In response to my Observer article on ‘Same-Sex Union/Marriage: Radical Thoughts’ (September 2) a lawyer friend of mine engaged me via email. Below is the exchange.
Friend: Very interesting piece on the captioned, but wouldn’t it then be discriminatory for you to not do a same sex wedding whilst doing weddings for heterosexuals? Wouldn’t your conscience be informed by prejudice?
Me: Conscience is my right to exercise. There are some heterosexual weddings that I would not do if I think the couple should not be married. My unavailability to do any wedding may be informed by my conscience or prior commitment or whatever but that is my right to decide.
Discrimination (choosing between options) in my view is not only defensible (so long as no one is being demeaned) but inevitable in life, though we often forget this.
Friend: The homosexual activists will not believe you. They would sue you and try to have the case against you placed before an Activist Judge to seek substantial damages and costs against you to try to bankrupt you. War.
Me: They could only try. [I would not need a lawyer] No court at all could compel me to do any wedding at all plus I was not a marriage officer in Jamaica since my return in 2014!
Beyond the exchange I now add my view on discrimination taken from my first book A Matter of Principle, 1997, p.78: “…one needs to point out that it [discrimination] is not necessarily a bad thing. For me the essence of the wrongness of racial or gender discrimination is not that people, on the basis of ethnic stock, colour or gender are discriminated against but that they are demeaned and despised specifically on the basis of colour, ethnic stock or gender.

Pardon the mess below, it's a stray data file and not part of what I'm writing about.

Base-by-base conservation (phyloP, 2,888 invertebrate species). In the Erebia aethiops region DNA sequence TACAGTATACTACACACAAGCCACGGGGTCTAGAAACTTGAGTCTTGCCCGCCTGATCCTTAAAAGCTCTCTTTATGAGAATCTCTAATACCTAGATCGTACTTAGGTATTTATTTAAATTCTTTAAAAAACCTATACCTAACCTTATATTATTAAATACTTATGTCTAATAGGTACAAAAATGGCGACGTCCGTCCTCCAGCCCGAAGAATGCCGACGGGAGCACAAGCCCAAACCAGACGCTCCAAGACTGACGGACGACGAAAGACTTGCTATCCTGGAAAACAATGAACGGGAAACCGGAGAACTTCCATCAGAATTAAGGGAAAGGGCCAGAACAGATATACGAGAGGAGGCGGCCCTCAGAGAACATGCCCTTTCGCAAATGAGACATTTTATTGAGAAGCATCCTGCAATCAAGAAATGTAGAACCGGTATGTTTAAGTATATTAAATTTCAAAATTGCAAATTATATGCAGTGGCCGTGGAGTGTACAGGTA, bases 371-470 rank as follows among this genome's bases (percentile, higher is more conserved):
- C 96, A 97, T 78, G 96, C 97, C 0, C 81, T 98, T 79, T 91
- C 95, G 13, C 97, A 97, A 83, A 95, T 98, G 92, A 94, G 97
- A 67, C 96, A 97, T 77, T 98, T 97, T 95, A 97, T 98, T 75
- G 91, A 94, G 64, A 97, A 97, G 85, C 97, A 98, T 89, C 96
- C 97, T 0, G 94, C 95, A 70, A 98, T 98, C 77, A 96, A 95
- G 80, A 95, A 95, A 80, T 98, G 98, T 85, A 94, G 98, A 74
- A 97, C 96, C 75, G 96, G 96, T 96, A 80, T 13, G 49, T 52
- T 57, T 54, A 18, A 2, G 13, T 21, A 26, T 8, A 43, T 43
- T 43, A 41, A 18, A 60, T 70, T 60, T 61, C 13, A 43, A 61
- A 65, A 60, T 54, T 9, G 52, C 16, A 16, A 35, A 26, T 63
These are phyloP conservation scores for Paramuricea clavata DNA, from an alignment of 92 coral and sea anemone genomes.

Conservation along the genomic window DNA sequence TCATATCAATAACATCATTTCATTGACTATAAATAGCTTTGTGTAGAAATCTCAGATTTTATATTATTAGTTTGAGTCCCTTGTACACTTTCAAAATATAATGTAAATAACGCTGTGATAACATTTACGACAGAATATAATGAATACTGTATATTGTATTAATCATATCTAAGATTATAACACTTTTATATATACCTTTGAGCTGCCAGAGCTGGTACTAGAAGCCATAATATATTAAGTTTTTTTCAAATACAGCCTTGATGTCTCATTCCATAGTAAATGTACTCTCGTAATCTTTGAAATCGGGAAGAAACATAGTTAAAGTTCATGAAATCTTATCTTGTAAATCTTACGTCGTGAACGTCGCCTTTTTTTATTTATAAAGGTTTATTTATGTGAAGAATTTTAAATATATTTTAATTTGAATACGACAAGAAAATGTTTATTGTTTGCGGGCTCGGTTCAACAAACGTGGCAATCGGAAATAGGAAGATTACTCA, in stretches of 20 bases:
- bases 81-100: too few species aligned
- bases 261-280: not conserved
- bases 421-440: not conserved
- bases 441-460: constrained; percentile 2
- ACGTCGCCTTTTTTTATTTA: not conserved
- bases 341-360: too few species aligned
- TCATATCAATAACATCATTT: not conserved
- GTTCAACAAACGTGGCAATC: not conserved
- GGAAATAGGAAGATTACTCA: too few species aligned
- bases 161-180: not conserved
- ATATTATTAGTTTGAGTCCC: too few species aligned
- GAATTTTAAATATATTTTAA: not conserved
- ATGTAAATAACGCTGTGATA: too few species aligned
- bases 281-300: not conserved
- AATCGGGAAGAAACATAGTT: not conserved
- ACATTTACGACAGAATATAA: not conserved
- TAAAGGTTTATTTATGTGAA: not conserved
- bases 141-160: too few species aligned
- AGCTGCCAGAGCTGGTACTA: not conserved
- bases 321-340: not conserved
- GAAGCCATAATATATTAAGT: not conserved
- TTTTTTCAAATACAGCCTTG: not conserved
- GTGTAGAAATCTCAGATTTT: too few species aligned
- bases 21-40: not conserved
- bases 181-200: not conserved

“Discrimination, even on racial grounds, is an excusable even defensible reality of the daily lives of all, including human rights activists.
“One does, Indeed, one has to discriminate in selecting a spouse, employees, lecturers, students, journalists, columnists, speakers and others.
“The criteria of discrimination may vary depending on what are considered vital qualifications in the minds of those doing the selection but we do discriminate.“As long as the individual or group being discriminated against is not thereby demeaned or despised, discrimination seems justifiable.”